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Title: The Amalgamated Society of Engineers, 1880-1914 : a study of trade union government, politics, and industrial policy
Author: Weekes, Brian C. M.
Awarding Body: University of Warwick
Current Institution: University of Warwick
Date of Award: 1970
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In 1880 the Amalgamated Society of Engineers (ASE) consisted of largely autonomous local trade societies seeking unilaterally to regulate the terns and conditions under which engineering craftsmen were employed. The Executive Council (which spent most of its time administering the system of centralised benefits) consisted of part-time members drawn from, and elected by, the London members. In 1892 the first full-time Executive Council was elected as part of a general reform of the Society's government; the reforms did not change the A. S. E. 's craft character rather they were designed to improve the execution of traditional policies. As the climax of a long campaign for the eight-hour day the Executive Council called a strike of its London members in 1897. The ensuing dispute, which the Employers extended to all districts, lasted thirty weeks, and was ended on the terms laid down by the recently formed Engineering Employers' Federation (EEF). Under the terms of settlement the A. S. E. accepted a procedure for avoiding disputes and Management's right to prerogative over matters Which previously it had claimed unilateral control. The Society disaffiliated from the T. U. C. because of the Parliamentary Committee's failure to tobilize trade union support for the engineers eight-hour struggle. Affiliation was made to the General Federation of Trade Unions (GFTU) in the false hope that this Federation would augment the A. S. E. 'a industrial strength. It is convenient to discuss the A. S. E. 's reaction to the 1897-98 defeat and its consequences under headings which indicate the main themes. Technical change From the mid-1880's something approaching a revolution occurred in machine technology based upon improved high speed steels. The establishment of the EEF and the sustained attack upon craft methods of production can be largely explained by the employers' determination to fully exploit the new technology. Government Constitutional authority within the A. S. E. was divided between the Executive Council, a lay Delegate Meeting, and a lay Final Appeal Court. There was no policy making body. The Society was governed according to the rule book which was unaffected by the terms under which the 1697-98 dispute was settled. Consequently it was difficult for the Executive Council to develop collective bargaining and to restrain district committees, from acting in breach of the agreement, but within the rules of the Society. Both the Delegate Meeting and the Final Appeal Court tended to defend local as against central decision making authority. The Executive Council's action in 1903, withdrawing benefit from members of the Clyde striking against a wages reduction, led to a serious weakening in their authority. Three Executive Councilmen were defeated when seeking re-election, the Final Appeal Court partially over-ruled the Executive's benefit decision, and the 1904 Delegate Meeting limited the Council's right to intervene in district matters. In 1912 after a complicated dispute the Delegate Meeting dismissed the Executive Council from office. This assertion of authority by a rank and file body was not overtly influenced by syndicalist ow industrial unionist ideas. Industrial Policy The Executive Ceuneil intermittently and uncertainly tried to develep collective bargaining to replace lest unilateral regulation while powerful district committees attempted to retain their previous methods of operation. In 1902 the Executive concluded the Carlisle agreement for controlling the introduction of the premium bonus. This proved to be an unpopular agreement and probably discredited collective bargaining. The Executive elected in 1913, to replace the one dismissed by the 1912 Delegate Meeting, after a ballot vote of members, ended the Carlisle Agreement and the general agreement with the EEF. Eventually the York memorandum was approved by the members, which although it incorporated provisions which speeded up the procedure for avoiding disputes, continued those aspects which to many ASE members, were the humiliating terms under which the Society had been defeated. After 1898 with the Society formally precluded from negotiations on management matters an informal system of work place, industrial relations began to develop based upon district committees and the widespread appointment of shop stewards. Polities During these years the A. S. E. became involved in politics for the first time. All ballets on political questions were very small. The A. S. E. affiliated to the Labour Party but neither the Independent Labour Party (ILP) nor the Social Democratic Federation (SDF) were active within the Society. George Barnes (General Secretary 1896-1908) was an influential supporter of the Socialist trade union alliance upon which the Labour Party was established. In 1914 the A. S. E. members voted against raising a political levy under the 1913 trade union act. From the turn of the century most officials and active members supported the Labour Party and it was sometimes argued that the Society's problems (which were industrial) could be solved by political action. How, was never clear. The developing sympathy among A. S. E. members for a view of trade union democracy which favoured control exercised through district or workshop organisation casts some light on the development of the shop stewards movement during the War.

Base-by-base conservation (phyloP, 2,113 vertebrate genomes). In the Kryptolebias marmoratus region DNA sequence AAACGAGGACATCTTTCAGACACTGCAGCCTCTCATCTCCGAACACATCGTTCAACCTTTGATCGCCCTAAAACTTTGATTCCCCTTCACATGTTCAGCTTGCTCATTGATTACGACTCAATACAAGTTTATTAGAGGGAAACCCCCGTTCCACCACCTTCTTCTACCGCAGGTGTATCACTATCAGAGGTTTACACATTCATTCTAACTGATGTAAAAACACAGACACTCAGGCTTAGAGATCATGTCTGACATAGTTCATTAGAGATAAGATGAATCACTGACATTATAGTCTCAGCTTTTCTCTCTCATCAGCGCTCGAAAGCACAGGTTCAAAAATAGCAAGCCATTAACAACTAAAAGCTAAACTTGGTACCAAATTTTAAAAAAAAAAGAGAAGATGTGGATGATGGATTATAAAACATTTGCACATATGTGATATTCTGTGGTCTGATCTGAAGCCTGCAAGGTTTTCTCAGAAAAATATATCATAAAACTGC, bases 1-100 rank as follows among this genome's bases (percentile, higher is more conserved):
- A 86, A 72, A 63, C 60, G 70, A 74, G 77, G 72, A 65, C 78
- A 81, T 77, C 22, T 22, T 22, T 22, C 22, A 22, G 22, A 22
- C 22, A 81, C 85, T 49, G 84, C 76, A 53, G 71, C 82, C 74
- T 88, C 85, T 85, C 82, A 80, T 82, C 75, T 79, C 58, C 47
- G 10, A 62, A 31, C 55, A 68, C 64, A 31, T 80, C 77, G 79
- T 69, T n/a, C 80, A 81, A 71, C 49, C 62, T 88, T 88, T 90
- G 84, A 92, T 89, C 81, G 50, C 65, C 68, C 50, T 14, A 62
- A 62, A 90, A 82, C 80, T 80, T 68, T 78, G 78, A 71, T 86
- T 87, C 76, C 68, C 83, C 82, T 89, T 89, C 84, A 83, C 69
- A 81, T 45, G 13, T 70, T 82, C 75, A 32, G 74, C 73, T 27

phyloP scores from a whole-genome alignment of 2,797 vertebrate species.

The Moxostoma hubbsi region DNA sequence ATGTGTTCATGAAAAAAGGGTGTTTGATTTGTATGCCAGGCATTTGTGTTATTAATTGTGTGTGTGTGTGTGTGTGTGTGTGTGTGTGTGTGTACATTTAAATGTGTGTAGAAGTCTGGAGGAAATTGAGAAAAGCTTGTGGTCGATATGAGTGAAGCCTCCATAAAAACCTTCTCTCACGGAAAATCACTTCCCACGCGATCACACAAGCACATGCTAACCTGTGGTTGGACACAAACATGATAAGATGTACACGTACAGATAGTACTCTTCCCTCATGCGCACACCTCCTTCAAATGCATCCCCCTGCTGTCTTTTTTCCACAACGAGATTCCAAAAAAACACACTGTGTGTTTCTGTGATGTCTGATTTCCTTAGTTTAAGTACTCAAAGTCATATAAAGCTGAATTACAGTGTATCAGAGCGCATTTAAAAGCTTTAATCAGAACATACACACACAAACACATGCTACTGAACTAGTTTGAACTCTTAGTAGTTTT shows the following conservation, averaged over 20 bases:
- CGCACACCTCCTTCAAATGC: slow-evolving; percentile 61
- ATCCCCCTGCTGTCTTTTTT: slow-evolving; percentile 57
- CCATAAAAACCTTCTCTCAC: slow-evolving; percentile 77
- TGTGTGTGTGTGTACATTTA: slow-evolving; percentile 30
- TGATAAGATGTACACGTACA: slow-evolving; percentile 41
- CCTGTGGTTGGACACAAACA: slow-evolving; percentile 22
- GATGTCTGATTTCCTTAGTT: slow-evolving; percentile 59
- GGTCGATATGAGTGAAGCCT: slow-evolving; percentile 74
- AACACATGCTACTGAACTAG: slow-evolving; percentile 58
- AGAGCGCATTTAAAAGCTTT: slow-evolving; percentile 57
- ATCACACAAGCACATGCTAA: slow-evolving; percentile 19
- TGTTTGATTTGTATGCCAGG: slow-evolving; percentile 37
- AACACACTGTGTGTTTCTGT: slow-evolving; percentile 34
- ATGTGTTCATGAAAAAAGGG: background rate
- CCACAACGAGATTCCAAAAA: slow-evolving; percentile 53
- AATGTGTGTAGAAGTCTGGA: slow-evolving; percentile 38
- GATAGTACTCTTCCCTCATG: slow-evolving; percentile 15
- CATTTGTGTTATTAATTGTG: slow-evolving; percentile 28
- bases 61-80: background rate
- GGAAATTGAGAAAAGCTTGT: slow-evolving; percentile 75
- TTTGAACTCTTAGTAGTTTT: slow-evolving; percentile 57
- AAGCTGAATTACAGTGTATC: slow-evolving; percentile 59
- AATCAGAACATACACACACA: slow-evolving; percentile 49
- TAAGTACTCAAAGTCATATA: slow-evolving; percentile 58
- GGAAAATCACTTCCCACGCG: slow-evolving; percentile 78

Supervisor: Not available Sponsor: Not available
Qualification Name: Thesis (Ph.D.) Qualification Level: Doctoral
EThOS ID:  DOI: Not available
Keywords: DA Great Britain ; HN Social history and conditions. Social problems. Social reform